[0002] Well service pumps are used in the oil and gas industry to pump fluids down a well for various purposes. One common use of well service pumps is in hydraulic fracturing of formations. The pump can be used to pump a high pressure fluid containing solids into the well, where the high pressure fluid will expand fractures in the formation or fracture the formation, leaving larger fluid passages through which formation fluids can flow into the well. The solids in the fluid will remain in the larger fluid passages to prop the fluid passages open, thereby increasing well production.

[0003] Well service pumps are commonly plunger pumps, which are a type of reciprocating positive displacement pumps. In these pumps, a plunger reciprocates axially in a fluid end, with a packing retained between the fluid end and plunger preventing leakage during the reciprocating motion of the plunger. A small annular gap is typically provided between the outer diameter of the plunger and the inner diameter of the packing to prevent galling or surface damage to the plunger as the plunger reciprocates. However, slight increases in gap clearance may have a detrimental effect on the life of the packing due primarily to accelerated packing material extrusion.

[0004] High plunger compressive strength is typically needed to help maximize packing life and the operational efficiencies of the pump. Many conventional high pressure well service plunger pumps use plungers of solid construction to achieve high plunger compressive strength.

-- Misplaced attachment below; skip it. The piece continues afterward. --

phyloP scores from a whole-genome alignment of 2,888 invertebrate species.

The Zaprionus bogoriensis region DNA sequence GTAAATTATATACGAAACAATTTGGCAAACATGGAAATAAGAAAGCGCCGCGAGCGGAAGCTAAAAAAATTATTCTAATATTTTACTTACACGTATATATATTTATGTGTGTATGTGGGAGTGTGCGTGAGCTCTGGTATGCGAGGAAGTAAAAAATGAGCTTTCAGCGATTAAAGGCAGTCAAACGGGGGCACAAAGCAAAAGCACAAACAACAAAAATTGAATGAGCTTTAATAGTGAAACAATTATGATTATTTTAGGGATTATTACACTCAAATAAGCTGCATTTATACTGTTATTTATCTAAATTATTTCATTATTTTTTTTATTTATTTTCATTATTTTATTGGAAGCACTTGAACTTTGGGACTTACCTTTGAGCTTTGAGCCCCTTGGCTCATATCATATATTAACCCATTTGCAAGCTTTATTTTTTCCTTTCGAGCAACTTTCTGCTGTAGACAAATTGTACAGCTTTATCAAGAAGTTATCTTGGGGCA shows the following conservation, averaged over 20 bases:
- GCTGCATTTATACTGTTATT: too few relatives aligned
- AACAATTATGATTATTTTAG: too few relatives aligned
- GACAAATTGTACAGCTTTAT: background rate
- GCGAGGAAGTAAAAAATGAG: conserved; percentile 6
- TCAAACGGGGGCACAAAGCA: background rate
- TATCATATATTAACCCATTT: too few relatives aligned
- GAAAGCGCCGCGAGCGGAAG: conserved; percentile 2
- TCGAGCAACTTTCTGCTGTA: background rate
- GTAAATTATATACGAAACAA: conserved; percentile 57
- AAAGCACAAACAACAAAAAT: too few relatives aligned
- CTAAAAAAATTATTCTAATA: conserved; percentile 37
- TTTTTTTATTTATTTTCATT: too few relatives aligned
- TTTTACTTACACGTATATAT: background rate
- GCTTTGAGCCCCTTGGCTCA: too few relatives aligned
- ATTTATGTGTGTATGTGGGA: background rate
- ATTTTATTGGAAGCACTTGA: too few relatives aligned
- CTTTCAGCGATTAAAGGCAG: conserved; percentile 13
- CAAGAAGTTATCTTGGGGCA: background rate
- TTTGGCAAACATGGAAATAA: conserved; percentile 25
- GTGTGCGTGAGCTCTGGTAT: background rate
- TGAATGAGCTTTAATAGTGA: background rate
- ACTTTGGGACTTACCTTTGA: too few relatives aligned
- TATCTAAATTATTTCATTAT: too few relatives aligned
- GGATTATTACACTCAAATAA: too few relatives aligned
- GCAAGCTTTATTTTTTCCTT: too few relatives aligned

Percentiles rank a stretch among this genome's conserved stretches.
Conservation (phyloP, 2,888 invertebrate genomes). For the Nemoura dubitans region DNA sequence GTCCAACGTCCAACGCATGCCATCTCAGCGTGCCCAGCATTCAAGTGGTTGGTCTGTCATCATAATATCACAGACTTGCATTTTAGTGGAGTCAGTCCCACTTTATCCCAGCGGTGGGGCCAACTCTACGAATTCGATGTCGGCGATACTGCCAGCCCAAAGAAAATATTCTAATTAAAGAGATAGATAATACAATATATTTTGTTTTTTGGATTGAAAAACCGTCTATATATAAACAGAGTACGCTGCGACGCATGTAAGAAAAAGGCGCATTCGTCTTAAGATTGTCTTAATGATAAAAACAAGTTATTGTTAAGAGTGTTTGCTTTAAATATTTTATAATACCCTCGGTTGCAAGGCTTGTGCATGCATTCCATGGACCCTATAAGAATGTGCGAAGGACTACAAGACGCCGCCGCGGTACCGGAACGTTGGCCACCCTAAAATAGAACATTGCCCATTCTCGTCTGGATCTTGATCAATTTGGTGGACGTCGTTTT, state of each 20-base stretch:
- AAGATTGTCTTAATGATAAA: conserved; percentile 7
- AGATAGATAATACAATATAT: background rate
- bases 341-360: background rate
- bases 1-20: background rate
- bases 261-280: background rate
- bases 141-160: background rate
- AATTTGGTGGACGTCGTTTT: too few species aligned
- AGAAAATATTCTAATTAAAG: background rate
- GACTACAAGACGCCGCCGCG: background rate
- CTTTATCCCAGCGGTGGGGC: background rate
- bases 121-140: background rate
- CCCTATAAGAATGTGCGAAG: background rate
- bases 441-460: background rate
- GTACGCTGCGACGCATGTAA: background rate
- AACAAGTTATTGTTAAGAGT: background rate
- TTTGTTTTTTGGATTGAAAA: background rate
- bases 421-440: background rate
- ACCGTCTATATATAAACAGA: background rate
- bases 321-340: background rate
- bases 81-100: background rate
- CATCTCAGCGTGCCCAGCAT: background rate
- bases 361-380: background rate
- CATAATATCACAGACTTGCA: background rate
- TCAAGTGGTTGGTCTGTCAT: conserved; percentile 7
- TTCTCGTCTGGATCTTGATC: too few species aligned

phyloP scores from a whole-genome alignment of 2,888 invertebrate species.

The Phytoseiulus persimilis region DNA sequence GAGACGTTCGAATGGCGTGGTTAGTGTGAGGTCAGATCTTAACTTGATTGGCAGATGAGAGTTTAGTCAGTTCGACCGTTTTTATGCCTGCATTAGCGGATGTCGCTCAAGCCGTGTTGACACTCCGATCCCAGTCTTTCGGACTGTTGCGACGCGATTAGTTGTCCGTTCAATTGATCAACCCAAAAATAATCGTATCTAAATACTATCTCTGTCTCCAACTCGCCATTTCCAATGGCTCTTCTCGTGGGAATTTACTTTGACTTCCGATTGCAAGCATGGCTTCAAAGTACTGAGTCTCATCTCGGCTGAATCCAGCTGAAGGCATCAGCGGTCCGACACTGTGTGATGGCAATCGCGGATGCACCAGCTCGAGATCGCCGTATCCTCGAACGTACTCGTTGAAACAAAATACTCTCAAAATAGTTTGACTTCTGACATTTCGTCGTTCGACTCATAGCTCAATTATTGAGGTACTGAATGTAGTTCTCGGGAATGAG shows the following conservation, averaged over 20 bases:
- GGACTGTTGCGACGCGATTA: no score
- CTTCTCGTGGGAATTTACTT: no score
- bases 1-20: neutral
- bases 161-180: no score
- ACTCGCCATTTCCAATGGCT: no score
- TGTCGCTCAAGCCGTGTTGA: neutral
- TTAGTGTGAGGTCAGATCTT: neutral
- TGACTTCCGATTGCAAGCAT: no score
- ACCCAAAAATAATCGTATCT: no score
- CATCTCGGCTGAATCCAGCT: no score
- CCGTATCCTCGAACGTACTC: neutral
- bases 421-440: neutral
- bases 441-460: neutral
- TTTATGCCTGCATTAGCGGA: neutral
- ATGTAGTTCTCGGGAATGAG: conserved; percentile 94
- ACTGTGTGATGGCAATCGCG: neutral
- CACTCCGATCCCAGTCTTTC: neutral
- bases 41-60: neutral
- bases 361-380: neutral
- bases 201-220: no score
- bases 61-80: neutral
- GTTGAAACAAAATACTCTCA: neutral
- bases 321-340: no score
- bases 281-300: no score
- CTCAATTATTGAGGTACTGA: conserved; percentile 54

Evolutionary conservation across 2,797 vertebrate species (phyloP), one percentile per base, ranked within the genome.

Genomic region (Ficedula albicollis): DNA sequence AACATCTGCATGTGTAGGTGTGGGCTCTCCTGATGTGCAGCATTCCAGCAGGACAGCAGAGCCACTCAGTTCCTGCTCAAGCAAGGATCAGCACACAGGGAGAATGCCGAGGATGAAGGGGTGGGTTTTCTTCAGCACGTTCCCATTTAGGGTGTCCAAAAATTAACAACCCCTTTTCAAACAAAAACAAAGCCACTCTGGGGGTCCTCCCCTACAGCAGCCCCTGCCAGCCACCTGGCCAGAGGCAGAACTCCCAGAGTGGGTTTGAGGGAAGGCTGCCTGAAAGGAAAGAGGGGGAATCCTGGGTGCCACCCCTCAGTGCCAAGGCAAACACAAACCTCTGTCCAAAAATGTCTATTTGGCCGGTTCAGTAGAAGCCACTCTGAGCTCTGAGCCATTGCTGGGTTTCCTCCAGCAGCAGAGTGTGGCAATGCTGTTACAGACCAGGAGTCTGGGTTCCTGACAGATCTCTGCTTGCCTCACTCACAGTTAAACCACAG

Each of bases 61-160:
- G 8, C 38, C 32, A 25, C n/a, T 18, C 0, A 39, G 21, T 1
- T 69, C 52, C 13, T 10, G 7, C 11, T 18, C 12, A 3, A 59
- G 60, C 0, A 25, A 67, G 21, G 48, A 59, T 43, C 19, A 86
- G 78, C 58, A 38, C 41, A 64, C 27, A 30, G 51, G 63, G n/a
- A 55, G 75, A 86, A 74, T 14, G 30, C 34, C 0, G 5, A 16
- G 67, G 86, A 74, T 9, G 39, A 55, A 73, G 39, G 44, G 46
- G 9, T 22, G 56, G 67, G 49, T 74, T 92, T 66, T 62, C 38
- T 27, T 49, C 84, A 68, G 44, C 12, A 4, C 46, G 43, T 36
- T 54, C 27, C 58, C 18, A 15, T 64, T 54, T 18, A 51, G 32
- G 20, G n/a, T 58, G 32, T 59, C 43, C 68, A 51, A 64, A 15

However, larger diameter and/or longer stroke plungers with solid construction are often unwieldy to handle during routine maintenance operations. Hollow plungers have been proposed, but these hollow plungers tend to deflect diametrically under loads.

[0005] Plunger pumps use a crank mechanism to provide the reciprocating motion of the plunger. The crank mechanism typically includes an extension rod that is rigidly attached to a crosshead that is constrained to move axially by the frame of the pump. The crosshead is coupled to an eccentric crankshaft via a wrist pin and connecting rod. As the crankshaft rotates, the connecting rod transfers this motion to the crosshead. Because the crosshead is constrained to move axially, the rotational motion will be converted into reciprocating motion, which is transferred to the plunger via the extension rod.

[0006] The wrist pin is retained to the crosshead and is supported using a bearing located internally within the connecting rod. An annular gap is typically provided between the outer diameter of the wrist pin and the inner diameter of the wrist pin bearing to allow distribution of a lubrication film and to prevent load transfer from the relatively large rod to the much smaller wrist pin. This annular gap allows deformation of the connecting rod bearing surface during high load conditions, which can create uneven loading and premature bearing failure, such as galling.

[0007] Many conventional fluid ends feature a valve over valve arrangement, where the suction and discharge valves are positioned vertically, one valve above the other, and perpendicular to the intersecting plunger bore. This provides a rather compact fluid end design, which is desirable for mobile applications. However, the intersection of these two bores creates a surface discontinuity, significantly increasing stresses within these highly localized areas. These surfaces normally fail due to fatigue as they are also exposed to cyclical loadings.